Research & Reports

Here is a list of research and reports that provide further evidence about the importance of a college degree.

  • For those Americans between 55 to 64, 42 percent have a college degree, a rate surpassed only by Canada and Israel in the O.E.C.D. But among people aged 25 to 34, the United States is in 11th place, with a college graduation rate only slightly greater, at 44 percent. Read more stats in the Organization for Economic Cooperation and Development 2014 Report.
  • 45% of voters nationally think expanding access to college will help better the U.S. Check out a survey released by education reform advocacy group @50CAN to find out other fascinating facts about Americans’ view on education. @50CANS, Education Roadtrip Survey
  • Increasing higher education attainment is an imperative in Hawaii, as it is across the nation. Check out the recent reports from the Lumina Foundation that track the nation’s progress toward Goal 2025—to have 60% of Americans who hold a high-quality college degree, certificate or other postsecondary credential as well as Hawaii’s progress in closing the college attainment gap.
  • The Closing the Expectations Gap Report is produced by Achieve and details states’ progress on college and career readiness. The report shows how all states are aligning college and career ready standards with policies and practice to better ensure that all students are academically prepared for life after high school.
  • The College and Career Readiness Indicators Report (CCRI) has been developed through Hawai‘i P-­20 Partnerships for Education (Hawaii P-­20) in collaboration with the Hawai‘i Department of Education (HIDOE) and the University of Hawai‘i (UH). 2017 CCRI Data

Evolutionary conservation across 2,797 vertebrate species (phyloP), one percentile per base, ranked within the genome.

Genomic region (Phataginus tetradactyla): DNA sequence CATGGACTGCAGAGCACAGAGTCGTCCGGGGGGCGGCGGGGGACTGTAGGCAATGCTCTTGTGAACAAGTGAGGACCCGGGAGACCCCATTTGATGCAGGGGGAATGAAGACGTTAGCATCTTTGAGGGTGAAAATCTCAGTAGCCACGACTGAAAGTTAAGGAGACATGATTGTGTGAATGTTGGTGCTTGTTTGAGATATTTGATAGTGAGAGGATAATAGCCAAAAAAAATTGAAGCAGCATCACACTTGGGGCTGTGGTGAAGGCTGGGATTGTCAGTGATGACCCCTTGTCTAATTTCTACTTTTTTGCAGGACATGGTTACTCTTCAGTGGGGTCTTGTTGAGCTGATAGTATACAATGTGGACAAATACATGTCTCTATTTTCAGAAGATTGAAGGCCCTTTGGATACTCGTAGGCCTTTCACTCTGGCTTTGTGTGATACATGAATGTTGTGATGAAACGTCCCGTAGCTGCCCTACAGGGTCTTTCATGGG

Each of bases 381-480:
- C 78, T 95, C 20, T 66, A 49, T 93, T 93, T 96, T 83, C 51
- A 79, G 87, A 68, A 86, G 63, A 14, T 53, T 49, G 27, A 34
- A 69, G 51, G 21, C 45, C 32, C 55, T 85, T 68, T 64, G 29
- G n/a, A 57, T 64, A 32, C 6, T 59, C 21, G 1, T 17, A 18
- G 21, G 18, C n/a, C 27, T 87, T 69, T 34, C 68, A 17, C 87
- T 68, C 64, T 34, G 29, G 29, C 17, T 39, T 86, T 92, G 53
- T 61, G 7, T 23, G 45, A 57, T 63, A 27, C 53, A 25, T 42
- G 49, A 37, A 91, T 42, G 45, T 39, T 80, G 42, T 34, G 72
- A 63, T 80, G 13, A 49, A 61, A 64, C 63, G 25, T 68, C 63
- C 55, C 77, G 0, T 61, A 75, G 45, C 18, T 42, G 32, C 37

• ACT publishes the “Condition of College Readiness” each year and periodically publishes additional reports focused on particular sub-groups. Their recent report focuses on the college readiness of low-income students. Key findings in the 2013 report include:
    • About 95% of students from low-income families wish to pursue some type of postsecondary education, compared to about 87% of all students.
    • Only 59% of students from low-income families immediately enrolled in postsecondary education, compared to 71% of all students.
    • Fewer students from low-income families take a core curriculum, at 69%, compared to 84% of students from high-income families (defined as family income of more than $100,000 a year). Only 20% of students from low-income families met at least three of the four ACT academic benchmarks, compared to 62% of students from high-income families.